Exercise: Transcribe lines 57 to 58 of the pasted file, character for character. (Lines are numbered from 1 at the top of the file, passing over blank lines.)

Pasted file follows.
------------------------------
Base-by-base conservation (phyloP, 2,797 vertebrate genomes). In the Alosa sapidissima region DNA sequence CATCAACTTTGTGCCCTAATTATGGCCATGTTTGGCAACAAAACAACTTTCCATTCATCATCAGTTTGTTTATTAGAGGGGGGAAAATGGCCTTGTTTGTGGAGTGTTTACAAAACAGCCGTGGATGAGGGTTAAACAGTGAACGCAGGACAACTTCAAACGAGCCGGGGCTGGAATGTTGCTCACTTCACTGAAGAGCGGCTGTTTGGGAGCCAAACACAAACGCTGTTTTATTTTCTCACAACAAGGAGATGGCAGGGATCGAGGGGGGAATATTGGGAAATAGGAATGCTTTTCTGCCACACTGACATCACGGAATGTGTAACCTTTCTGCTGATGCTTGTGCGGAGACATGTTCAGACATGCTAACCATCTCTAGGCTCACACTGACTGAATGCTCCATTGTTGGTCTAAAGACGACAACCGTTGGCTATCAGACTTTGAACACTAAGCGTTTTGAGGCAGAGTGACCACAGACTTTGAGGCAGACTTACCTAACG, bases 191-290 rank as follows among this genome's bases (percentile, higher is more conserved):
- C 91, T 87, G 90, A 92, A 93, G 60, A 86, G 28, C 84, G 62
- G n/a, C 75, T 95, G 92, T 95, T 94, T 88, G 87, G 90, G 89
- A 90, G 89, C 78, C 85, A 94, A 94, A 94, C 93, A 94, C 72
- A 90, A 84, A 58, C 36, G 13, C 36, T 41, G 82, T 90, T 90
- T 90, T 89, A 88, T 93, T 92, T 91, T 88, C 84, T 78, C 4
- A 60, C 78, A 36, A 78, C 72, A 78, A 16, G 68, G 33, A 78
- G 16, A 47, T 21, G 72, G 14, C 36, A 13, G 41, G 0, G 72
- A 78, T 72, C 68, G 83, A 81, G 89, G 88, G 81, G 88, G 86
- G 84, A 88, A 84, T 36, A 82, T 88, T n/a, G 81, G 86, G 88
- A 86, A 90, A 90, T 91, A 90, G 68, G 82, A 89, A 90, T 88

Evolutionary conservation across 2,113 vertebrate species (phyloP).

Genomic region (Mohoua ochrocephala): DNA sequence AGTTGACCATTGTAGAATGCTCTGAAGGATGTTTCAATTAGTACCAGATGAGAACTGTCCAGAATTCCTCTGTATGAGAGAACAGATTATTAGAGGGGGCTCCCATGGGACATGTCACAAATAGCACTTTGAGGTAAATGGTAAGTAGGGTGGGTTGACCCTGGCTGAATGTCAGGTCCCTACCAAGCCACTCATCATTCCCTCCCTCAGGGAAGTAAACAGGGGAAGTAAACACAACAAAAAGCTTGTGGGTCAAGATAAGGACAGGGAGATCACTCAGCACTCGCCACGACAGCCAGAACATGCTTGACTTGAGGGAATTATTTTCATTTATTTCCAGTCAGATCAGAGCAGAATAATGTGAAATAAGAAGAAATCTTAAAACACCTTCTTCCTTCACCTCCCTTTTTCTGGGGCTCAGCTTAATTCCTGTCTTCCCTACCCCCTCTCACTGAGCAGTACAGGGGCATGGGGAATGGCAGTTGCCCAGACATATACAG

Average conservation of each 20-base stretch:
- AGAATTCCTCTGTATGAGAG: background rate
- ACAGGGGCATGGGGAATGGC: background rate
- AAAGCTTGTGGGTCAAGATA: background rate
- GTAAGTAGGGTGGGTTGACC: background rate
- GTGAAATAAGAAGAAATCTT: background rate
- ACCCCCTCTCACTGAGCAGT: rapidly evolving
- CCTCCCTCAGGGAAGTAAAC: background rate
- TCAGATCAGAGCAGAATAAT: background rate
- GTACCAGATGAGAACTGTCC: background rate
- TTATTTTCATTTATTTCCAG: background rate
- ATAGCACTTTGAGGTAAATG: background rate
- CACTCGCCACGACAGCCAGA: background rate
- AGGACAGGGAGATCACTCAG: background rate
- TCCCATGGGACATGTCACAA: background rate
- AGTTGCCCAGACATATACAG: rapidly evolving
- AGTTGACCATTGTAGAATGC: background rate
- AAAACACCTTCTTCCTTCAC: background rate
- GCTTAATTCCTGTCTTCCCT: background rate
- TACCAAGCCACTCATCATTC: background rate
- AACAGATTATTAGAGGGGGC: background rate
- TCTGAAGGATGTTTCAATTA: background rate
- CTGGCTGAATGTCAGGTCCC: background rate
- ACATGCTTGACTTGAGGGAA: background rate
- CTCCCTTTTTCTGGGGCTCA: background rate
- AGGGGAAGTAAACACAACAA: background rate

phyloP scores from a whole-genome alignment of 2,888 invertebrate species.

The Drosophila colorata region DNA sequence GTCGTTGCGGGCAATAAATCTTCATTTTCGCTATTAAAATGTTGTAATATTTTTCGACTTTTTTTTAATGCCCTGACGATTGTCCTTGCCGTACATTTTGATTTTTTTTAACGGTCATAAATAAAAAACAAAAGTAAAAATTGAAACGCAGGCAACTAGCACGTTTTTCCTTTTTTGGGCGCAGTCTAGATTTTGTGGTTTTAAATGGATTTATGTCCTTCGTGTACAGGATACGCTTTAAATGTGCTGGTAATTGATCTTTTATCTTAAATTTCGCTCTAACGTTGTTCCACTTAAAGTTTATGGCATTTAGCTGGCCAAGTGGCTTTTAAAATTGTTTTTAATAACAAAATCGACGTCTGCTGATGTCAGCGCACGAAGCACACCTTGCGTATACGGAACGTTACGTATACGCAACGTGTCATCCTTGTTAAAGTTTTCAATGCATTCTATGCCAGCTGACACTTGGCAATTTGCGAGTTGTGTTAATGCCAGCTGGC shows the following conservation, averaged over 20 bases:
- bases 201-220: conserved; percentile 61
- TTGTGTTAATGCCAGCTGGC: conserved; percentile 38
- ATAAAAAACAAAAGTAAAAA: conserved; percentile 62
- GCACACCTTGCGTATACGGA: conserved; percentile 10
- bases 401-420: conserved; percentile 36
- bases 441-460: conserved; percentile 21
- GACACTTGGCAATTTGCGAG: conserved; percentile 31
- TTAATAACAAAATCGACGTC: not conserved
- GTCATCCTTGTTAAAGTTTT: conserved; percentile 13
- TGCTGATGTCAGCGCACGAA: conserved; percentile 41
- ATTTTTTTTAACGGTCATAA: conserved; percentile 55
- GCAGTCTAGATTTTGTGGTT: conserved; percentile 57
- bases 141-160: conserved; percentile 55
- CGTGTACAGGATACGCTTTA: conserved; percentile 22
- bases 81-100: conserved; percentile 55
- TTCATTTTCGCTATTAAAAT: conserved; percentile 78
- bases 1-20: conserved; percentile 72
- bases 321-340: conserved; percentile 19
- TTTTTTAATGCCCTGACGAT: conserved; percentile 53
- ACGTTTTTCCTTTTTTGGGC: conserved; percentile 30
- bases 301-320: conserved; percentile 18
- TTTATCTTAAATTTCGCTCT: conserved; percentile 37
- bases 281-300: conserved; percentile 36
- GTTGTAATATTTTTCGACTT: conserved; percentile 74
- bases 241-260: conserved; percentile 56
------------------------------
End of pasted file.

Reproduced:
- TTCATTTTCGCTATTAAAAT: conserved; percentile 78
- bases 1-20: conserved; percentile 72